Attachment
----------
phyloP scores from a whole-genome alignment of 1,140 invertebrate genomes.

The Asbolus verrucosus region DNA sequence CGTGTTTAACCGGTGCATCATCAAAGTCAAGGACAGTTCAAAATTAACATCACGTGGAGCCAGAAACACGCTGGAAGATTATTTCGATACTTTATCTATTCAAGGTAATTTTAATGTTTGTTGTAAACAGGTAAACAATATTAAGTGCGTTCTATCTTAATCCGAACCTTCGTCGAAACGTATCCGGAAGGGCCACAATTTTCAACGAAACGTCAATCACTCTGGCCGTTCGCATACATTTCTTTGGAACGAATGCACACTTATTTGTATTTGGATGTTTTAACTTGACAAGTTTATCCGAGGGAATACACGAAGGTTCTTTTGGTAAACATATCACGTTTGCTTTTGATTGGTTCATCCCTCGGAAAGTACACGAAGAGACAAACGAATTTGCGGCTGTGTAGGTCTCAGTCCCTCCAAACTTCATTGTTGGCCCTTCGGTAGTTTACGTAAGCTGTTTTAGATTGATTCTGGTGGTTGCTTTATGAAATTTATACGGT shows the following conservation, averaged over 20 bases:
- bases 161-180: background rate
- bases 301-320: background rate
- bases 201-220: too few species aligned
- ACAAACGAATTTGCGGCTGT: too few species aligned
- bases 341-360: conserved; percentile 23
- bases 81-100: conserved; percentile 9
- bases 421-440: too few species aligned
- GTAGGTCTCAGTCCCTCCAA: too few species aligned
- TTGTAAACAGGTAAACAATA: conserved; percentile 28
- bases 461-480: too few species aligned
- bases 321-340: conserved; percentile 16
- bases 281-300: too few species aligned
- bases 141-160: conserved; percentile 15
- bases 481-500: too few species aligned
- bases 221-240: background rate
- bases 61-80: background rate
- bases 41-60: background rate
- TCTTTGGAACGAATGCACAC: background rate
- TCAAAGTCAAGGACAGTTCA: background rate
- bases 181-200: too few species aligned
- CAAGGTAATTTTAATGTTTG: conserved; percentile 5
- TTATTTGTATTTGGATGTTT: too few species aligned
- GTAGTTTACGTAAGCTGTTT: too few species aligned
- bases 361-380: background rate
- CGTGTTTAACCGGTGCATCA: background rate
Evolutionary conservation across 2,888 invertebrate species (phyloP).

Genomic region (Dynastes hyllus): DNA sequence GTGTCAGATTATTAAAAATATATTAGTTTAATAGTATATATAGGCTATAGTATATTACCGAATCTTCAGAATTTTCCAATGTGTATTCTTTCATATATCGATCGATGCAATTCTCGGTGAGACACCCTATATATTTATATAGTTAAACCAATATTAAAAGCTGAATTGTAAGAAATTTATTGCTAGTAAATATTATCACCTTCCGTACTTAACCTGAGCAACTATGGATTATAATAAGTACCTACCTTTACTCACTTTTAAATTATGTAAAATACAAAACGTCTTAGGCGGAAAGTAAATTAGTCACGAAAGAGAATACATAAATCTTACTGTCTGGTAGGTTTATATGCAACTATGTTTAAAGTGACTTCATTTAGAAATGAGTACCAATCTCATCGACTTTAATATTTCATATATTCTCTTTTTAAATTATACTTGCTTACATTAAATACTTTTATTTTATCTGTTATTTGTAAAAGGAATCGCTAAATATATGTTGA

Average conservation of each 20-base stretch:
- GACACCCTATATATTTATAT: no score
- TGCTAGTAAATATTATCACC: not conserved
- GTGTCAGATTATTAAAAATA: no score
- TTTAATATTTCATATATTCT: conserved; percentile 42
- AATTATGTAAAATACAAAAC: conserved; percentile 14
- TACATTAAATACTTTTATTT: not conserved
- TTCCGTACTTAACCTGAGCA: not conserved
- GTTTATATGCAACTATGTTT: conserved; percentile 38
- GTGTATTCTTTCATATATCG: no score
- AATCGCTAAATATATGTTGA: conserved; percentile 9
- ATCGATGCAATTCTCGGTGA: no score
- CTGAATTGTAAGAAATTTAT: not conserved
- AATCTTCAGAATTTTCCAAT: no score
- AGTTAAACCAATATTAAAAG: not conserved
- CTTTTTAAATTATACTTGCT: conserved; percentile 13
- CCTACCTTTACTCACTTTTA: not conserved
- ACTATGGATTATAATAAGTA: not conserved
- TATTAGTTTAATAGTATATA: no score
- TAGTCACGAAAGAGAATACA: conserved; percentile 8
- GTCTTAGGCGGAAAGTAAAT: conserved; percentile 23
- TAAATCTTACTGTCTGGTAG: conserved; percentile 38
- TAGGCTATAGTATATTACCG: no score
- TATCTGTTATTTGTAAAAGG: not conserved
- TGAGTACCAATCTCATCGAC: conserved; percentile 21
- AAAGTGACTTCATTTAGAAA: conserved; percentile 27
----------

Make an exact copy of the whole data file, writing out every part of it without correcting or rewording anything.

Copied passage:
phyloP scores from a whole-genome alignment of 1,140 invertebrate genomes.

The Asbolus verrucosus region DNA sequence CGTGTTTAACCGGTGCATCATCAAAGTCAAGGACAGTTCAAAATTAACATCACGTGGAGCCAGAAACACGCTGGAAGATTATTTCGATACTTTATCTATTCAAGGTAATTTTAATGTTTGTTGTAAACAGGTAAACAATATTAAGTGCGTTCTATCTTAATCCGAACCTTCGTCGAAACGTATCCGGAAGGGCCACAATTTTCAACGAAACGTCAATCACTCTGGCCGTTCGCATACATTTCTTTGGAACGAATGCACACTTATTTGTATTTGGATGTTTTAACTTGACAAGTTTATCCGAGGGAATACACGAAGGTTCTTTTGGTAAACATATCACGTTTGCTTTTGATTGGTTCATCCCTCGGAAAGTACACGAAGAGACAAACGAATTTGCGGCTGTGTAGGTCTCAGTCCCTCCAAACTTCATTGTTGGCCCTTCGGTAGTTTACGTAAGCTGTTTTAGATTGATTCTGGTGGTTGCTTTATGAAATTTATACGGT shows the following conservation, averaged over 20 bases:
- bases 161-180: background rate
- bases 301-320: background rate
- bases 201-220: too few species aligned
- ACAAACGAATTTGCGGCTGT: too few species aligned
- bases 341-360: conserved; percentile 23
- bases 81-100: conserved; percentile 9
- bases 421-440: too few species aligned
- GTAGGTCTCAGTCCCTCCAA: too few species aligned
- TTGTAAACAGGTAAACAATA: conserved; percentile 28
- bases 461-480: too few species aligned
- bases 321-340: conserved; percentile 16
- bases 281-300: too few species aligned
- bases 141-160: conserved; percentile 15
- bases 481-500: too few species aligned
- bases 221-240: background rate
- bases 61-80: background rate
- bases 41-60: background rate
- TCTTTGGAACGAATGCACAC: background rate
- TCAAAGTCAAGGACAGTTCA: background rate
- bases 181-200: too few species aligned
- CAAGGTAATTTTAATGTTTG: conserved; percentile 5
- TTATTTGTATTTGGATGTTT: too few species aligned
- GTAGTTTACGTAAGCTGTTT: too few species aligned
- bases 361-380: background rate
- CGTGTTTAACCGGTGCATCA: background rate
Evolutionary conservation across 2,888 invertebrate species (phyloP).

Genomic region (Dynastes hyllus): DNA sequence GTGTCAGATTATTAAAAATATATTAGTTTAATAGTATATATAGGCTATAGTATATTACCGAATCTTCAGAATTTTCCAATGTGTATTCTTTCATATATCGATCGATGCAATTCTCGGTGAGACACCCTATATATTTATATAGTTAAACCAATATTAAAAGCTGAATTGTAAGAAATTTATTGCTAGTAAATATTATCACCTTCCGTACTTAACCTGAGCAACTATGGATTATAATAAGTACCTACCTTTACTCACTTTTAAATTATGTAAAATACAAAACGTCTTAGGCGGAAAGTAAATTAGTCACGAAAGAGAATACATAAATCTTACTGTCTGGTAGGTTTATATGCAACTATGTTTAAAGTGACTTCATTTAGAAATGAGTACCAATCTCATCGACTTTAATATTTCATATATTCTCTTTTTAAATTATACTTGCTTACATTAAATACTTTTATTTTATCTGTTATTTGTAAAAGGAATCGCTAAATATATGTTGA

Average conservation of each 20-base stretch:
- GACACCCTATATATTTATAT: no score
- TGCTAGTAAATATTATCACC: not conserved
- GTGTCAGATTATTAAAAATA: no score
- TTTAATATTTCATATATTCT: conserved; percentile 42
- AATTATGTAAAATACAAAAC: conserved; percentile 14
- TACATTAAATACTTTTATTT: not conserved
- TTCCGTACTTAACCTGAGCA: not conserved
- GTTTATATGCAACTATGTTT: conserved; percentile 38
- GTGTATTCTTTCATATATCG: no score
- AATCGCTAAATATATGTTGA: conserved; percentile 9
- ATCGATGCAATTCTCGGTGA: no score
- CTGAATTGTAAGAAATTTAT: not conserved
- AATCTTCAGAATTTTCCAAT: no score
- AGTTAAACCAATATTAAAAG: not conserved
- CTTTTTAAATTATACTTGCT: conserved; percentile 13
- CCTACCTTTACTCACTTTTA: not conserved
- ACTATGGATTATAATAAGTA: not conserved
- TATTAGTTTAATAGTATATA: no score
- TAGTCACGAAAGAGAATACA: conserved; percentile 8
- GTCTTAGGCGGAAAGTAAAT: conserved; percentile 23
- TAAATCTTACTGTCTGGTAG: conserved; percentile 38
- TAGGCTATAGTATATTACCG: no score
- TATCTGTTATTTGTAAAAGG: not conserved
- TGAGTACCAATCTCATCGAC: conserved; percentile 21
- AAAGTGACTTCATTTAGAAA: conserved; percentile 27